A San Diego wealth management firm has launched a separate practice group staffed by women and targeted at women, specifically high-net-worth women over 45 who own their own businesses, are going through a divorce or have become widows.
The practice, Wealth by Design for Women, meets “a real need” in the wealth management industry, said Mark Delfino, managing director of HoyleCohen, the San Diego-based firm with over $500 million in assets under management that is affiliated with Focus Financial Partners. “Studies have shown that in the next decade, women will control two-thirds of consumer wealth,” Delfino said. “Despite this, the market has been slow to give them the support and services they need to manage their wealth and life goals.”
While wealth management firms have increasingly sharpened their focus on women over the past decade, HoyleCohen may be one of the first to create a separate division staffed exclusively by women, and set up to serve only women.
“It’s very smart for firms to carve out that kind of market niche,” said Dan Inveen, principal and director of research at FA Insight in Tacoma, Wash. “The market is too competitive and it’s always better to differentiate yourself. It’s also more economic and efficient if you can serve a more specific, homogenous client base. And it’s easier to build up capabilities and expertise to serve the needs of that group.”
Bing Waldert, director at Boston-based research firm Cerulli Associates, agreed. “It makes sense,” Waldert said. “Ninety percent of advisors are male and women may well prefer to do business with another woman. Our research has shown that while women are slower to choose an advisor, they are more loyal once they’ve made a decision.”
Women Unhappy, Under-served
Indeed, nearly three-quarters of women expressed unhappiness with the service they received from financial service firms, products they were offered and their financial advisors, according to research cited by Elisabeth Cullington, 51, co-founder of Wealth by Design for Women. “I saw for myself that there was a huge need to serve women, especially those who were divorced, when I had my own wealth management practice,” said Cullington, who joined HoyleCohen in 2008.
Wealth by Design for Women’s other co-founder, Janet Acheatel, 58, said she came out of retirement after a career of portfolio management to help launch the practice. Recent tragedies in her own life, she said, made her more empathetic to the needs of widows and women going through transitions in their lives. “Women feel they are under-served and not listened to,” Acheatel said. “They really do need a different approach.”
According to Acheatel and Cullington, that approach centers around understanding the distinctive viewpoint and values of female clients.
Even though the practice is geared towards women who have at least $1 million in investable assets, those women are still concerned about out-living their assets, Acheatel said.”They’re very aware of health care costs and actuarial tables,” she said. “They’re still conscious about becoming a bag lady. Men don’t necessarily think that way.”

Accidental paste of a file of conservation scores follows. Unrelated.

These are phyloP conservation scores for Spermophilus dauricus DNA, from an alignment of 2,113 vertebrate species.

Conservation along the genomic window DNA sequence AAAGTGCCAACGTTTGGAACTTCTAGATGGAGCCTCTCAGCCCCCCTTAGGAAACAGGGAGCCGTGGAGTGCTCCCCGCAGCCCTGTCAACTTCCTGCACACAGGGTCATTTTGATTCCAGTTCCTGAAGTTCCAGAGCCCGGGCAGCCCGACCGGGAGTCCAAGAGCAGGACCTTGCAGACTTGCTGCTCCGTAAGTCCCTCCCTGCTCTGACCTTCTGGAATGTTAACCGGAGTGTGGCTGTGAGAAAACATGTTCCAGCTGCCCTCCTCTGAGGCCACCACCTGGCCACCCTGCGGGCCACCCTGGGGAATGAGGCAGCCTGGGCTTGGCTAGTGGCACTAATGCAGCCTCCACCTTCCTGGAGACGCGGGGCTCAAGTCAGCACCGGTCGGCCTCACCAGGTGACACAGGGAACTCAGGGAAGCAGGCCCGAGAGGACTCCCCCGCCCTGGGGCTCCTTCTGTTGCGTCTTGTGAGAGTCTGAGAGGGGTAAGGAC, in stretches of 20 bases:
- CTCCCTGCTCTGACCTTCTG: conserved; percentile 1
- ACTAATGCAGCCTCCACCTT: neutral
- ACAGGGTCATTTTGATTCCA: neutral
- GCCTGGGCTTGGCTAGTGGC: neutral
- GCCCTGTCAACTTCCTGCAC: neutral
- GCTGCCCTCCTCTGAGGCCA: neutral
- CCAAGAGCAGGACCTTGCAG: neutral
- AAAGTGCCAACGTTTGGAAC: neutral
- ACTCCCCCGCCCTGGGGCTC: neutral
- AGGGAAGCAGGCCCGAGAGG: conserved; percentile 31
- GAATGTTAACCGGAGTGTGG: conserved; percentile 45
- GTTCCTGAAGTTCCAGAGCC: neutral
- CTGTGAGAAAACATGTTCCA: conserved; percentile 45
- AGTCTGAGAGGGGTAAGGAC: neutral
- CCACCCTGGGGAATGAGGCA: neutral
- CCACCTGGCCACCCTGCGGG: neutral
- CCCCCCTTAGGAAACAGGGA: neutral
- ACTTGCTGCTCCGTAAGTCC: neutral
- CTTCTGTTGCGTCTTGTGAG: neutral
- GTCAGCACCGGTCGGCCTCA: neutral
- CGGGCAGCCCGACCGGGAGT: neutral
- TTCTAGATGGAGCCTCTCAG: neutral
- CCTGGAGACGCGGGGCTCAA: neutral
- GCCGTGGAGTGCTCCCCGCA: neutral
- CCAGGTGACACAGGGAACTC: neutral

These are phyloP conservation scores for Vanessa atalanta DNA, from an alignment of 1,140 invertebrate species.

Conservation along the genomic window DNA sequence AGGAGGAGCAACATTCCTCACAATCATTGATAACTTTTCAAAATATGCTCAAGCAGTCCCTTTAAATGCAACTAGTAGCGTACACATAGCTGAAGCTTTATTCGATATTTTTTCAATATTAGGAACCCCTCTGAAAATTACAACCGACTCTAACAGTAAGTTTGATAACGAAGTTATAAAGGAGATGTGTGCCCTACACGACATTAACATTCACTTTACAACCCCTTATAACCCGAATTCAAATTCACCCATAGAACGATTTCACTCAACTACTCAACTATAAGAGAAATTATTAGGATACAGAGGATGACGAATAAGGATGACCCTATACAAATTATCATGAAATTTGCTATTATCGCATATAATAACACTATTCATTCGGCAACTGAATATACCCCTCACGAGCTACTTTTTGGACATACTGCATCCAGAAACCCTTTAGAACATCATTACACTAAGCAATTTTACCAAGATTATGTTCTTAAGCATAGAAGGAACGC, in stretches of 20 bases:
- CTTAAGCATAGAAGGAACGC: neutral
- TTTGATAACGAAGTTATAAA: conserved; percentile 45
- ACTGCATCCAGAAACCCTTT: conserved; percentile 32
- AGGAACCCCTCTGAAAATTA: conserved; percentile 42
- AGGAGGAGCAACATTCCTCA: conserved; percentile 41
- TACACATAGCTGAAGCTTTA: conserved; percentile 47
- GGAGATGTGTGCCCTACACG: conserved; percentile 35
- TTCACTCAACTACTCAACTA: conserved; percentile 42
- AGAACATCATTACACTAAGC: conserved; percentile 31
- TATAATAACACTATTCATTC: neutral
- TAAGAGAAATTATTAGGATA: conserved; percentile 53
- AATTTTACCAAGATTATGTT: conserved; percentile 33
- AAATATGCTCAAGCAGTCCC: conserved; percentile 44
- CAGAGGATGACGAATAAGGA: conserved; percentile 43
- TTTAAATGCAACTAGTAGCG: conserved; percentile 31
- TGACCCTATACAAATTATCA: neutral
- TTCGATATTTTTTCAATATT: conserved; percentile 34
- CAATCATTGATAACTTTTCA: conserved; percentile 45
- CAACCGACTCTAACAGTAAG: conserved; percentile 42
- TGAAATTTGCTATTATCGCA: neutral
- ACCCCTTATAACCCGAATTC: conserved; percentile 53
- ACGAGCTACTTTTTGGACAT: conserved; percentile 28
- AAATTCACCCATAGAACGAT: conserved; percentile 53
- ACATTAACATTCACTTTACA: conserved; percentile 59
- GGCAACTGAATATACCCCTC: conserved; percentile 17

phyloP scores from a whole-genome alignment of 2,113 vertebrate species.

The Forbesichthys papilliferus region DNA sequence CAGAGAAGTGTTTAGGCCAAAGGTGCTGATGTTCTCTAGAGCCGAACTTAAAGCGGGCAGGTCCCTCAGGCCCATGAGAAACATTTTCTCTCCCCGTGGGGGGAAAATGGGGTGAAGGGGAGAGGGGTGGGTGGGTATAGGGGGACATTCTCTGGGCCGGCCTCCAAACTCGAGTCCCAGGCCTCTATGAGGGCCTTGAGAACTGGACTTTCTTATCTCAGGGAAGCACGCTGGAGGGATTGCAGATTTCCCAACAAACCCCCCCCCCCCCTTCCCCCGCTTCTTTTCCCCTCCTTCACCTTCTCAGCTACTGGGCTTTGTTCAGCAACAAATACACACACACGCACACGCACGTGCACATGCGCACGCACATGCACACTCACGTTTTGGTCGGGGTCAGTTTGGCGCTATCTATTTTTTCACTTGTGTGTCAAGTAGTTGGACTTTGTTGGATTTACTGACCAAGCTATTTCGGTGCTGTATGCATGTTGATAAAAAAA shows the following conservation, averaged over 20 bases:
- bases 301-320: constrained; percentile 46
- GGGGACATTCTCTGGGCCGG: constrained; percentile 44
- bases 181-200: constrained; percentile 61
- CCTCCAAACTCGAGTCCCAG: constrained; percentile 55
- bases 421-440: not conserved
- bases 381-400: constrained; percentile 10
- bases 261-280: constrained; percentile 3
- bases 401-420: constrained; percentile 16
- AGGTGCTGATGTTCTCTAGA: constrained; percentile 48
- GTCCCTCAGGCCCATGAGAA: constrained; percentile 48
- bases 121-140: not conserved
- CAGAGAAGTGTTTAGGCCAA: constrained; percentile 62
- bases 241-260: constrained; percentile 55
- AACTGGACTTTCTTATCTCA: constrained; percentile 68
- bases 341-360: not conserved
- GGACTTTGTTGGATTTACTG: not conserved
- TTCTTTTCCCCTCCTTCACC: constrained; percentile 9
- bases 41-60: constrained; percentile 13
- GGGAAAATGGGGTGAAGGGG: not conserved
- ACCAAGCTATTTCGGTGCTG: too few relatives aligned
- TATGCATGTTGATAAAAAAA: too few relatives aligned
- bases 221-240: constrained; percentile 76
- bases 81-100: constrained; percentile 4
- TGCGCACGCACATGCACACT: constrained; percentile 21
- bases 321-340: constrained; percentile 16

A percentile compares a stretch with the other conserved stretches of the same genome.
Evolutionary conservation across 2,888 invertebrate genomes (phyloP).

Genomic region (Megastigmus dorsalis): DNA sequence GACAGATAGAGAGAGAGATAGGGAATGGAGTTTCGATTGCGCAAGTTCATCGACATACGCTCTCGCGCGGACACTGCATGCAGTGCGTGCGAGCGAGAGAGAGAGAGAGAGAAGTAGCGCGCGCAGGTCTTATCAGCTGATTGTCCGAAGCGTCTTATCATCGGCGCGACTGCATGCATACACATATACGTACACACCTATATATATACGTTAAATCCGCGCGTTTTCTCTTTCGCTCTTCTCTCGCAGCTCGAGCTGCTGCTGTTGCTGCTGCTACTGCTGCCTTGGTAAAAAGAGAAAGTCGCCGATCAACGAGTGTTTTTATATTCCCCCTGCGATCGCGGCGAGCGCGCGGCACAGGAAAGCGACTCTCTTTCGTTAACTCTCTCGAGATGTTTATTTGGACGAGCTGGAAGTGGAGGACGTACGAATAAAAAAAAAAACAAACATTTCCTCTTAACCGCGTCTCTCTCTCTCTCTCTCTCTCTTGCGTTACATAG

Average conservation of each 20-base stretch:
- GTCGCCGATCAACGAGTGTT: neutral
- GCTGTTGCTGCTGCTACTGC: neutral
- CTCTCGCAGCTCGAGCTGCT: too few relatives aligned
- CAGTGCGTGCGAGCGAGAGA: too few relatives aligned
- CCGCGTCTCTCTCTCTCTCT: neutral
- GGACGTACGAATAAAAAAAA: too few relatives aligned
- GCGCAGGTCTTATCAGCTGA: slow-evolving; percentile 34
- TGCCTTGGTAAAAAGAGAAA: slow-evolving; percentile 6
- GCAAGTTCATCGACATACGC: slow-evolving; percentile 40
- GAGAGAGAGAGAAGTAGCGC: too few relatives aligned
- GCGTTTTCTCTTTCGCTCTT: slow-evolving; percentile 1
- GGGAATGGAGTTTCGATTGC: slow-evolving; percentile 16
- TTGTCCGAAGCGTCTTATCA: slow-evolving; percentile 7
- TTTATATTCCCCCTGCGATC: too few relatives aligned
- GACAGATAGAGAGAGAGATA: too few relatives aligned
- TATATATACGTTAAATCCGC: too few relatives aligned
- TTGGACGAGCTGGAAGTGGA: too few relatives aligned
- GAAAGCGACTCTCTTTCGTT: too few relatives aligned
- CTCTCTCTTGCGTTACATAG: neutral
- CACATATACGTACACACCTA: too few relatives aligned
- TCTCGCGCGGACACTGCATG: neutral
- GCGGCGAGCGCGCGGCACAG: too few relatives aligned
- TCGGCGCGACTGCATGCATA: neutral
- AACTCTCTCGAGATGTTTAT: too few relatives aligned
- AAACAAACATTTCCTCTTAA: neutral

What’s more, having a genuine long-term relationship with an advisor who understands their outlook on life means more to women than a successful transaction, according to Cullington. “It’s the difference between focusing on the balance sheet versus the balanced life,” she said. “Men tend to be concerned about increasing the value of an asset and women are more concerned about financial security.”
Does Gender Matter?
So how critical is it for women clients to talk to women advisors?
Although Wealth by Design for Women only has female advisors, Cullington said she’s not convinced a successful client-advisor relationship is “gender-related. It’s more about trust and respect, and I think men can have just as much chance of success working with women.” And even though the practice is geared towards women, Acheatel said heterosexual couples would also be welcome.
Women advisors said working with female clients had both benefits and potential pitfalls.
“Sometimes when a woman is coming out of a bruising divorce, they just don’t want to see another man for awhile,” said JoLynn Free, senior vice president for RBC Wealth Management in Austin, Texas.
Women also often find it easier to relate to other women, said Tessie Yoste, an advisor and certified financial planner for Miami-based The Lubitz Group, which is owned by one of the industry’s higher profile women, Linda Lubitz. “Clients can identify with the ladies in our firm when we talk about issues we have gone through that are like theirs,” Yoste said. “We can help them by holding their hand not only about their finances but about being knowledgeable and confident about themselves.”
The characteristics of clients most important to a financial advisory relationship tend to be driven more by personality than gender, said Jane Williams, chief executive of Sand Hill Global Advisors in Silicon Valley. But women tend to be “very, very open,” she said. “They can become nervous that they shared so much, and that can lead to confusion in the relationship, which can become more personal.”
Wealth by Design for Women is counting heavily on referrals and local centers of influence for business, Cullington and Acheatel said. The firm is also marketing on the Internet and has hired a local public relations specialist to work with local media.
The HoyleCohen division will also use educational programs, including “circles” of women who will meet in small groups to discuss various topics. And on October 1, Women by Design for Women will host a financial symposium for women at the San Diego Marriott working with the Susan G. Komen for the Cure foundation to promote breast cancer awareness.